In December 1966 I was living in Italy and had just moved to the small city of Salerno, about 50 kilometers south of Napoli. I met up with another young American with whom I would be working, and we had just set out to hunt for an apartment when it happened, a sudden attack of traveler’s diarrhea.
It was bad, and I knew I was in trouble. It being Italy (or most anywhere in Europe), there were no public restrooms in sight. We were a couple of blocks from the train station and knew there was one there, so we set off as fast as I could manage. By the time we got there I was more desperate than I have ever been before or since!
I ran into the station, hurried to the restroom, pulled on the stall door, and discovered it was locked. “Who locks the stall door?” I thought. I looked around and answered my own question. Sitting across the room was a man collecting 50 lira (8 cents) to use the toilet.
After accepting my hasty payment, the man gave me a coin to drop into the door, which I did and was rewarded with the most beautiful sound I have ever heard, the door unlocking. I pushed it open, ran into the stall, but to my surprise, there was no toilet! My first thought was, “Oh, no! What am I going to do now?”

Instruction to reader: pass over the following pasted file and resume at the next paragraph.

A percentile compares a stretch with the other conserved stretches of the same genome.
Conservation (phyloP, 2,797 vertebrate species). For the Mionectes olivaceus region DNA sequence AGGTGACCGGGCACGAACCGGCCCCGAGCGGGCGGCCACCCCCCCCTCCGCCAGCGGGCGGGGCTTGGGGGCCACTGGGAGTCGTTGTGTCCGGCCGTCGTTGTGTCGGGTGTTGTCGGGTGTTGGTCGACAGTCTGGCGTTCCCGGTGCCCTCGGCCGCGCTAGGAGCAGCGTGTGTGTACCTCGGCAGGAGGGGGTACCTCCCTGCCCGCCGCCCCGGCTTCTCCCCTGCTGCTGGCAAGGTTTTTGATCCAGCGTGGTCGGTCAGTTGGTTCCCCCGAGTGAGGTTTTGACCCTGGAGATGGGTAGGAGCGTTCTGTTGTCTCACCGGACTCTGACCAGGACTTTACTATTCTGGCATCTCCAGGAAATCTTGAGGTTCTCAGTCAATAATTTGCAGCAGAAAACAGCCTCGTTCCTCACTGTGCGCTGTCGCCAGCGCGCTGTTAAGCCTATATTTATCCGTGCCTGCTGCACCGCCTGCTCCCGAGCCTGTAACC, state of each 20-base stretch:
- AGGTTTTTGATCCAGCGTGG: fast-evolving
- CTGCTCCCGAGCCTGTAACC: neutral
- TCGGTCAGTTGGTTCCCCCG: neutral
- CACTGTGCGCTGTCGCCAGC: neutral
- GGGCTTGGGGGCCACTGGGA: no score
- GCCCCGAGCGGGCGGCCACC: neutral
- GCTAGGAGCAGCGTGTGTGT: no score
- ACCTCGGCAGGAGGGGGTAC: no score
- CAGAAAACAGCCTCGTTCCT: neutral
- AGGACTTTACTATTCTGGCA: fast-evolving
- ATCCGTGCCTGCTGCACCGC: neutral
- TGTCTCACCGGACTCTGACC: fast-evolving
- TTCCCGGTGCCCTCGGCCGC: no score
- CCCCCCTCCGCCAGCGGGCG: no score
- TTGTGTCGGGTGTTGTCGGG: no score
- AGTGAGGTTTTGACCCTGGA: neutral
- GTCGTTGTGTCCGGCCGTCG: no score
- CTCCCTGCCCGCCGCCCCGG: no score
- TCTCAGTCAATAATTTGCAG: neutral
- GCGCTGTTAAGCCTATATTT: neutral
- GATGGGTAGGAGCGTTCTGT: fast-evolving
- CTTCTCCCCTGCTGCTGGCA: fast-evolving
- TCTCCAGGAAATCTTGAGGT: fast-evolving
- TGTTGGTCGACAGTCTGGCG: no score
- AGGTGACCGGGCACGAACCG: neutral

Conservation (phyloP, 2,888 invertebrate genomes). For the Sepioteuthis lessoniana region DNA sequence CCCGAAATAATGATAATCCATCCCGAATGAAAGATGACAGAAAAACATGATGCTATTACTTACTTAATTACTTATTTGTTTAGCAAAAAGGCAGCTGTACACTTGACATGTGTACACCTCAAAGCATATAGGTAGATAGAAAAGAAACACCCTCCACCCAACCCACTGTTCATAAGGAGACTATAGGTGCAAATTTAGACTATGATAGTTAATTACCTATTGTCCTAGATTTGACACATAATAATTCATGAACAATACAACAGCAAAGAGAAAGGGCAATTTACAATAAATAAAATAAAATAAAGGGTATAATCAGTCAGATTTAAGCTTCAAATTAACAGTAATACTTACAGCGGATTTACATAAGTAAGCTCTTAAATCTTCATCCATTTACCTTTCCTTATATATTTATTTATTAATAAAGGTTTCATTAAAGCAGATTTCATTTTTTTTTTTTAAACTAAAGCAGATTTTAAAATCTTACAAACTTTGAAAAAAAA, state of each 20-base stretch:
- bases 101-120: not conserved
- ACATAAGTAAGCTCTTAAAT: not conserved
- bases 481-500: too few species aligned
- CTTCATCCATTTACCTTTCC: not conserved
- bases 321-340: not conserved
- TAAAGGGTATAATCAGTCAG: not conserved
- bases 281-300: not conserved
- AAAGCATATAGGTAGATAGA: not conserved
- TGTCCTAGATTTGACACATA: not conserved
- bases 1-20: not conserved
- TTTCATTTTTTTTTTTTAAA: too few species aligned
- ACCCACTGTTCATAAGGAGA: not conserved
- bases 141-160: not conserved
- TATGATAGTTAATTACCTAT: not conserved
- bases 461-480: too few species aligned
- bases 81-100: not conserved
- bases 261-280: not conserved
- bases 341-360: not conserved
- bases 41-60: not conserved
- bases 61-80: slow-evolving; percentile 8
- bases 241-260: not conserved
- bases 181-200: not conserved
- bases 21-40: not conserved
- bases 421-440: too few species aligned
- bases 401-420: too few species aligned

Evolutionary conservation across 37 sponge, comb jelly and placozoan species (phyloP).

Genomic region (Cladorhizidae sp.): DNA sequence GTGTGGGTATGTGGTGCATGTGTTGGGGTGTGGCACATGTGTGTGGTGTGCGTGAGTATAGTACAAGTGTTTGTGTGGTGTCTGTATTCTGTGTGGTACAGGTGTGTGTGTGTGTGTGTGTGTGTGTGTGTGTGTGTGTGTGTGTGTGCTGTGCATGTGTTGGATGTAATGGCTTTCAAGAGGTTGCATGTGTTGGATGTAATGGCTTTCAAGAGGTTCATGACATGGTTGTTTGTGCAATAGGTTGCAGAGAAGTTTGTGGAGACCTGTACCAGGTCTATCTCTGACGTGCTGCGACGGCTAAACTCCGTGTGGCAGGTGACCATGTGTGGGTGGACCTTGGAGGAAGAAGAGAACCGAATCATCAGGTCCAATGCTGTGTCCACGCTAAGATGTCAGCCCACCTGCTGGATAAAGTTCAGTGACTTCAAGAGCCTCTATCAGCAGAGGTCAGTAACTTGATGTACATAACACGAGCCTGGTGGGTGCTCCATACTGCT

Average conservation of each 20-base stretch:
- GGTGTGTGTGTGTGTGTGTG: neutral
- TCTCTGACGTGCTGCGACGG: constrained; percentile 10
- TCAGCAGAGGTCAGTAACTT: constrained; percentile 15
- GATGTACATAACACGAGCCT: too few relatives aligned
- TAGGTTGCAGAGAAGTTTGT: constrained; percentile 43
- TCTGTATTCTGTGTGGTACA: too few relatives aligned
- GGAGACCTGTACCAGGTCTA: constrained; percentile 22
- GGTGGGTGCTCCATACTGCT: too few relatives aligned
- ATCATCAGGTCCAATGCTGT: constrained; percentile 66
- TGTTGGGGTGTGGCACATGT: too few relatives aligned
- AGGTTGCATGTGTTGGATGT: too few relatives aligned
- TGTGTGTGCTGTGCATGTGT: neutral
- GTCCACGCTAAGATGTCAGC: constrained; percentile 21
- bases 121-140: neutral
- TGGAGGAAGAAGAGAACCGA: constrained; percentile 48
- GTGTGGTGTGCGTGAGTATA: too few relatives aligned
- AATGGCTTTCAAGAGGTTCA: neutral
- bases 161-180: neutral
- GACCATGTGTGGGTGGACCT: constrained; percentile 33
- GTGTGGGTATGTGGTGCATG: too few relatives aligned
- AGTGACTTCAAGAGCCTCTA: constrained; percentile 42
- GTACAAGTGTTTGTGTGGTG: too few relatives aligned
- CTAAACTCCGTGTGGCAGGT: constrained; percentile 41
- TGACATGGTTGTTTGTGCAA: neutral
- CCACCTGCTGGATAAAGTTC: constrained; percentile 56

I looked a little closer and noticed that where the toilet should have been there were three things. Two footpads and a ten-inch hole in the floor, which I later learned was called the bomb sight. I figured out what was going on and realized that I was expected to stand on the footpads, pull down my pants, and aim for the hole.
I had a major problem. There was no way, in my current condition, that I could hit the hole without filling my pants. What was I supposed to do? I quickly realized that the only way I could possibly save myself was to take off my pants. I did and put the bomb site to good use, but my adventure was not over, nope not even close.
The bomb sight, you see, started to flood. Don’t even try to visualize my predicament by this time, but you can easily imagine I wanted nothing more than to put my pants back on and get out of there, but curses, I was foiled again. No toilet paper! My chances for survival appeared to be rapidly diminishing. For one brief moment, I felt a flicker of hope and called out asking if someone, anyone would toss me a roll over the wall, but to no avail. The flood, creeping higher and higher, did however quickly inspire my creativity and I put the brochures in my coat pocket to good use. Not exactly “Charmin soft,” but good enough to get me out of there with only my wounded pride and still aching belly.
Around the world in 2020 we have all been challenged by disastrous moments of small and massive proportions. As we enter 2021 it is our prayer that we will reach out and help each other through the big and little challenging moments of life and always be willing to toss a roll over the wall when we hear a cry for help.
Happy Failing Forward,
Calvert and Anne
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